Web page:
A Glimpse of the Future of TV

In April 2000 I first learned about TVeyes.com from this company press release:

Most experts agree that watching too much television is bad for humans, but it’s the key to success for a new Internet company called TVEyes.com. Southport, CT- Even as TV is blamed for everything from teenage violence to declining morals, TVEyes.com has a new vision for watching television. The Southport, CT company tracks keywords on network, cable and satellite television broadcasts—and sends instant e-mail alerts to users when their requested keywords have been spoken on TV. Users can obtain a transcript of the text in which their keywords appear, as well as a brief history of the previous mentions. TVEyes also can instantly link users back to the web sites of the TV show or network where the keywords were mentioned. Best of all, these services are absolutely free. The initial target user has been the individual with a specific interest who can’t stay glued to the TV set (such as an investor trying to monitor the buzz on a stock). But because of its own buzz, TVEyes has positioned itself to make a play for marketing and PR professionals, information outlets, corporations, watch dog groups, politicos and lawyers—even as it continues to cater to its base of loyal individuals. TVEyes.com is the brainchild of software wizard David Ives, who has created his own patent pending technology. Because the system is automated, TVEyes can watch television around the clock and send real time e-mails to users whenever their keywords are spoken. Other monitoring companies and clipping services have humans watching endless hours of TV, only to notify subscribers hours or even days later. Talk about burnout. Coupling a less labor-intensive system with significant ad revenues allows TVEyes to offer its services for free. TVEyes.com recently completed its Series A round of funding led by Redstone7/Trident Ventures. The undisclosed amount of initial funding will go to expanding coverage in local and international markets, and to creating full-service programs for both the professional and non-professional user.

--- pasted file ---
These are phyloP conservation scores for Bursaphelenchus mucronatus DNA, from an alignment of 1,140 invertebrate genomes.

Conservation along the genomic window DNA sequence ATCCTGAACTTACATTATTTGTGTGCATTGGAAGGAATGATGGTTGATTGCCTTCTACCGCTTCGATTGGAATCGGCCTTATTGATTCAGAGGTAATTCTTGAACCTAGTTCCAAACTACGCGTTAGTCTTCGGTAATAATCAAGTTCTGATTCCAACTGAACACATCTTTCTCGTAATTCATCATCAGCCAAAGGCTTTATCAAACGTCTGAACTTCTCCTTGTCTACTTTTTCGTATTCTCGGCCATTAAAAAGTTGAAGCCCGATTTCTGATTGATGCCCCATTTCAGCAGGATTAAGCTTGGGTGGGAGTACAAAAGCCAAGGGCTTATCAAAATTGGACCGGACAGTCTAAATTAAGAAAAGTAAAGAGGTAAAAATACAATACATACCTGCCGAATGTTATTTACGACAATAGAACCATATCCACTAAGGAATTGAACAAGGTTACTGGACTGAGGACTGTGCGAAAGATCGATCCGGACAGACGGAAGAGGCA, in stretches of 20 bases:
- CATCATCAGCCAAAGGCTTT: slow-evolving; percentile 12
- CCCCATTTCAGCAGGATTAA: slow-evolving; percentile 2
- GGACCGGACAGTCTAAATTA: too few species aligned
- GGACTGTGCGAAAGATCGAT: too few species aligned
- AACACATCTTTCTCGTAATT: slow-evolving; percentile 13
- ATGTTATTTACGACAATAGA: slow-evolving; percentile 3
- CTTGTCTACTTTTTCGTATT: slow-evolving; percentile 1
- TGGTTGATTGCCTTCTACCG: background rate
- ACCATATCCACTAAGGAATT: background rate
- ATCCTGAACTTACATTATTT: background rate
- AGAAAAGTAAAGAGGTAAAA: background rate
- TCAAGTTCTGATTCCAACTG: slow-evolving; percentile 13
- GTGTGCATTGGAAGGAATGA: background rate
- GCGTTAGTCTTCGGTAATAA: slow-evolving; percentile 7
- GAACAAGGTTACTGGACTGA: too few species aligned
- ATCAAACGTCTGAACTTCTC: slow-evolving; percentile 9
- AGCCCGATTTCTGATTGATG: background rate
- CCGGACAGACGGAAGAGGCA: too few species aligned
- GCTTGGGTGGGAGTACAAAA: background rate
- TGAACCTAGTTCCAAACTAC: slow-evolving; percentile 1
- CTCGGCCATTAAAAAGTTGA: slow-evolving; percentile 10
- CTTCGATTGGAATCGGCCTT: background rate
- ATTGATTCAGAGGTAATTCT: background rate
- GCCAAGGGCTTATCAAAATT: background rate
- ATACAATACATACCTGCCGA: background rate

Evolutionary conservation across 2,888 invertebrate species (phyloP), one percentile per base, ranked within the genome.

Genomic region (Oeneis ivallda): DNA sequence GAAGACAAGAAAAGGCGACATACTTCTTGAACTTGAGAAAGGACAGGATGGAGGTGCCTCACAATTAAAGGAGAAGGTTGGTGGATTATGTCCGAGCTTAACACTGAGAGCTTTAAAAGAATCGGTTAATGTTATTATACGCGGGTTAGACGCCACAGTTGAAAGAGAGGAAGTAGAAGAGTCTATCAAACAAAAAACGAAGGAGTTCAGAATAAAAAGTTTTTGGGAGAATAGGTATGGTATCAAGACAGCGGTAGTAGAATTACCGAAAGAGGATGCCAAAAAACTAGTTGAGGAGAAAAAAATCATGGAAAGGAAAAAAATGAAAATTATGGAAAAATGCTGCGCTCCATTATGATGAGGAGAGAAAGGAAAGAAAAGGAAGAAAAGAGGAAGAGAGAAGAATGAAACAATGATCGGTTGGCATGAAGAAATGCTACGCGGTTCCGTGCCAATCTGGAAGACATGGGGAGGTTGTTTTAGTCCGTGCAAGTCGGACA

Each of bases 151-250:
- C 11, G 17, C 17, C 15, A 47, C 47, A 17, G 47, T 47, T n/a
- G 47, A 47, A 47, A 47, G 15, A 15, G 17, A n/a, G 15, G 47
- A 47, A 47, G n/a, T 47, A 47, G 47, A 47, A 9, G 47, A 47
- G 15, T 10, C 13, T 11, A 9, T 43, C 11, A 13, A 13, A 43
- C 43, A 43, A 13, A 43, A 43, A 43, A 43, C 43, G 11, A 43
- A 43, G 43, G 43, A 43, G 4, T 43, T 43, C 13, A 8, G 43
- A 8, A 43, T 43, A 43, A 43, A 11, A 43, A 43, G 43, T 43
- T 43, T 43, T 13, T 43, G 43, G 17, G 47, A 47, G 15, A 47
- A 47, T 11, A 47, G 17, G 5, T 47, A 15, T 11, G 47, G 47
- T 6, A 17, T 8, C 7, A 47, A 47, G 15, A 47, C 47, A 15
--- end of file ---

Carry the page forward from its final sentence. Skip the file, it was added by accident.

TVEyes used to be text based. But try it out today. Search for any keyword and TVEyes will bring up matching online video clips (recorded from television.)

Click here to see a TVEyes search on the word Google. About 25 TV clips come up that mentioned Google in the last few months.

You do have to endure a 30-second advertisement to get to the video clip you want; but over time I think this model will become more flexible.

The two year Alexa chart for TVEyes isn’t great, but it does look they are beginning to gain some momentum.

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